Purification may be accomplished in several ways. In cases where the glycolic acid is intended as a feedstock in ethylene glycol production, the entire bottoms product may be esterified with methanol and then catalytically hydrogenated. The resulting mixture of ethylene glycol and diethylene glycol is readily separated by distillation.

The methyl esters may also be separated by distillation and each fraction hydrolyzed to glycolic acid and diglycolic acid respectively. Both acids are items of commerce.

EXAMPLES

EXAMPLE 1

A 300-ml magnetically stirred autoclave made of stainless steel was charged with 0.30 mol formaldehyde, 0.55 mol water, and 5 mol hydrogen fluoride. The autoclave was pressurized with carbon monoxide to 2025 psig at -1°C and sealed, and stirring was started. The CO pressure dropped to 1520 psig within ten minutes while the temperature rose to 22°C, and the CO uptake stopped at this point. The CO reacted was one molar equivalent to formaldehyde charged. Hydrogen fluoride was distilled out of the reaction mixture and the distillation bottoms essentially consisted of glycolic acid. Bottoms analysis was made by thermally methylating an aliquot with excess methanol and subjecting the resulting ester to gas chromatography. Formaldehyde conversion was essentially complete and a 95 mol percent yield of glycolic acid was obtained.

EXAMPLE 2

An autoclave was charged with 0.3 mol formaldehyde, 0.42 mol water and 3.7 mols hydrogen fluoride. The autoclave was pressured with CO to 1000 psig and sealed at 2°C. One equivalent of CO to formaldehyde was taken up in about ten minutes while the temperature rose to 24°C. The final CO pressure was 655 psig. The analysis of the product indicated 97 mol percent yield of glycolic acid with complete conversion of formaldehyde.

EXAMPLE 3

In a manner similar to Example 1, 0.15 mol formaldehyde, 0.28 mol water and 2.5 mols HF were reacted with CO. The initial and final CO pressures were respectively 500 and 355 psig and initial and final temperatures 0° and 22°C. One equivalent of CO to H2 CO was taken up in 24 minutes. The analysis showed almost complete and quantitative conversion of formaldehyde to glycolic acid.

EXAMPLE 4

The process of Example 1 was carried out, except that the autoclave was charged with 0.5 mol of formaldehyde, 0.5 mol of water and 2.5 mols of hydrogen fluoride at a temperature of -4°C. Initial carbon monoxide pressure was 2000 psig. After 30 minutes of reaction time, during which the temperature rose to 37°C. and the pressure dropped to 1600 psig, the reaction mixture was removed and analyzed. The formaldehyde conversion was over 99 mol percent, and the yield of glycolic acid was essentially quantitative.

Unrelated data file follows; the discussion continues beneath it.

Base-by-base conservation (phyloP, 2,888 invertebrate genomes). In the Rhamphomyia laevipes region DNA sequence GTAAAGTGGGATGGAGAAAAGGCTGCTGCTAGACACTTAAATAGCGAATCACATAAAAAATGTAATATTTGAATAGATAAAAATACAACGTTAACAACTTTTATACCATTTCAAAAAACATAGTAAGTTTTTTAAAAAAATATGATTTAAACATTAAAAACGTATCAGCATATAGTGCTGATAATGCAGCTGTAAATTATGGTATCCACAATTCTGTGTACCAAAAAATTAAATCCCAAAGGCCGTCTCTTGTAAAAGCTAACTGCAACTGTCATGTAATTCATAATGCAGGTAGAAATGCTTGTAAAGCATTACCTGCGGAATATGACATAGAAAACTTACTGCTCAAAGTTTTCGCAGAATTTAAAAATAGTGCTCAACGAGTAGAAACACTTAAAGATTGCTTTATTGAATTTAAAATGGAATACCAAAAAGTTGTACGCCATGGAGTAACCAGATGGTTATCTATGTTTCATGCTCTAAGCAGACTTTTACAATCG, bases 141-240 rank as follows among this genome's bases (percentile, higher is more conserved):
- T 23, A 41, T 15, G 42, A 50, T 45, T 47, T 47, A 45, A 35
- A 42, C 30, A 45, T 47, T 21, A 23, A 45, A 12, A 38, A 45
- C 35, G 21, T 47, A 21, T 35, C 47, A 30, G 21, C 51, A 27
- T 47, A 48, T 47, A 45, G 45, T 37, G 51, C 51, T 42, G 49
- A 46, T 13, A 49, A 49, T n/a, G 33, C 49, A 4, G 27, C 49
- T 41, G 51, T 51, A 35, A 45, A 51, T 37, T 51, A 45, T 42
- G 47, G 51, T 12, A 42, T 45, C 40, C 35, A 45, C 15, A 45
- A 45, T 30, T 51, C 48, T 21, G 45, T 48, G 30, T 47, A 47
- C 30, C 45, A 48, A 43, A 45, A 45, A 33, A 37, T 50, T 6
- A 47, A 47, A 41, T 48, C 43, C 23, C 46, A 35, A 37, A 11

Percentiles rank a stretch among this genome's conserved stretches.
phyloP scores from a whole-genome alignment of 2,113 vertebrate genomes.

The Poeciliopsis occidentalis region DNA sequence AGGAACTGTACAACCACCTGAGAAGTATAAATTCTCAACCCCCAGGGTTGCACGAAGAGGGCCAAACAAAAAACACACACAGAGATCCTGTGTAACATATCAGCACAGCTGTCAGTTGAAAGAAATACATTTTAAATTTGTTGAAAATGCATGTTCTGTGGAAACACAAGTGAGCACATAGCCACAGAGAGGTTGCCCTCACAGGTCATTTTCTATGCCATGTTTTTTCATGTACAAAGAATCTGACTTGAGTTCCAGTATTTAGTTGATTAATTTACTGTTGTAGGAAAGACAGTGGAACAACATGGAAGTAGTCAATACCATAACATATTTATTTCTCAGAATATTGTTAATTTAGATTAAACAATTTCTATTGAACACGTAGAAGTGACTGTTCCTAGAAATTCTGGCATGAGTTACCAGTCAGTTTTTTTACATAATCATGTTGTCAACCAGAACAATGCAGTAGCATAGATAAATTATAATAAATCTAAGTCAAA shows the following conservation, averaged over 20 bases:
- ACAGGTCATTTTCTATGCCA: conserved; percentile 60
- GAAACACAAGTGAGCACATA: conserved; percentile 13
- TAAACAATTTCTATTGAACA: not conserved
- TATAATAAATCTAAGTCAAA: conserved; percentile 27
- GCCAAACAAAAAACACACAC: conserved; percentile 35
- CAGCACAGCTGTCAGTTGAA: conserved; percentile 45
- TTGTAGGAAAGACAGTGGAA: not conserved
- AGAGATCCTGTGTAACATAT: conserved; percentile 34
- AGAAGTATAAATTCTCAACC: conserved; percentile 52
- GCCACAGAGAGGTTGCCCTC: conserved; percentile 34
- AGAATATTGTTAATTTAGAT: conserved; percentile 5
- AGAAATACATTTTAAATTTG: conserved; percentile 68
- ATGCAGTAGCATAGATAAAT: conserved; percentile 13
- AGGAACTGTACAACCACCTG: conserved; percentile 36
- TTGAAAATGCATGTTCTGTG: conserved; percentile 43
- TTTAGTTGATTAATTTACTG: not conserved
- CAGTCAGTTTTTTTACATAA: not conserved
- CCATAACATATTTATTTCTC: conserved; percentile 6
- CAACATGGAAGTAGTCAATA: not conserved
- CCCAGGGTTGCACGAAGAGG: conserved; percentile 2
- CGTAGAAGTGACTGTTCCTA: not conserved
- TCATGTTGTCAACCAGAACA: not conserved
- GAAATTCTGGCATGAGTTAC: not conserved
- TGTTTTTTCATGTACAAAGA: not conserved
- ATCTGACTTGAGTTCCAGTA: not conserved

EXAMPLE 5

In this example a reactor was charged with 25.1 g (0.7 mol) of formaldehyde, 15.1 g (0.7 mol) of water and 59.8 g (2.5 mols) of hydrogen fluoride. The reactor was then pressured to 1000 psig with carbon monoxide at 50°C. Each time that the pressure dropped to 500 psig, the reactor was recharged to 1000 psig with carbon monoxide. After 60 minutes of reaction time, the conversion of formaldehyde was complete, and the yield of glycolic acid was 94 mol percent.

EXAMPLE 6

This was a repeat of Example 5, except that the 59.8 g of HF was replaced by 59.5 g of sulfuric acid. After 60 minutes of reaction, formaldehyde conversion was only 30 percent. After 360 minutes, formaldehyde conversion was 70 percent.

EXAMPLE 7

The reactor of Example 1 was charged with 0.5 mol of formaldehyde, 1.0 mol of water, 1.0 mol of glycolic acid and 0.015 mol of sulfuric acid. The reactor was pressured to 1000 psig with carbon monoxide at 50°C. There was no carbon monoxide uptake during 120 minutes reaction time. No conversion of formaldehyde could be measured.

EXAMPLE 8

The reactor of Example 1 was charged with 1.0 mol of formaldehyde, 0.5 mol of water, and 2.5 mols of hydrogen fluoride. The reactor was pressured with carbon monoxide to 2000 psig at 50°C. After 60 minutes of reaction time, formaldehyde conversion was greater than 99 mol percent. The yield of glycolic acid was 91 mol percent and of diglycolic acid, 5 mol percent.

EXAMPLE 9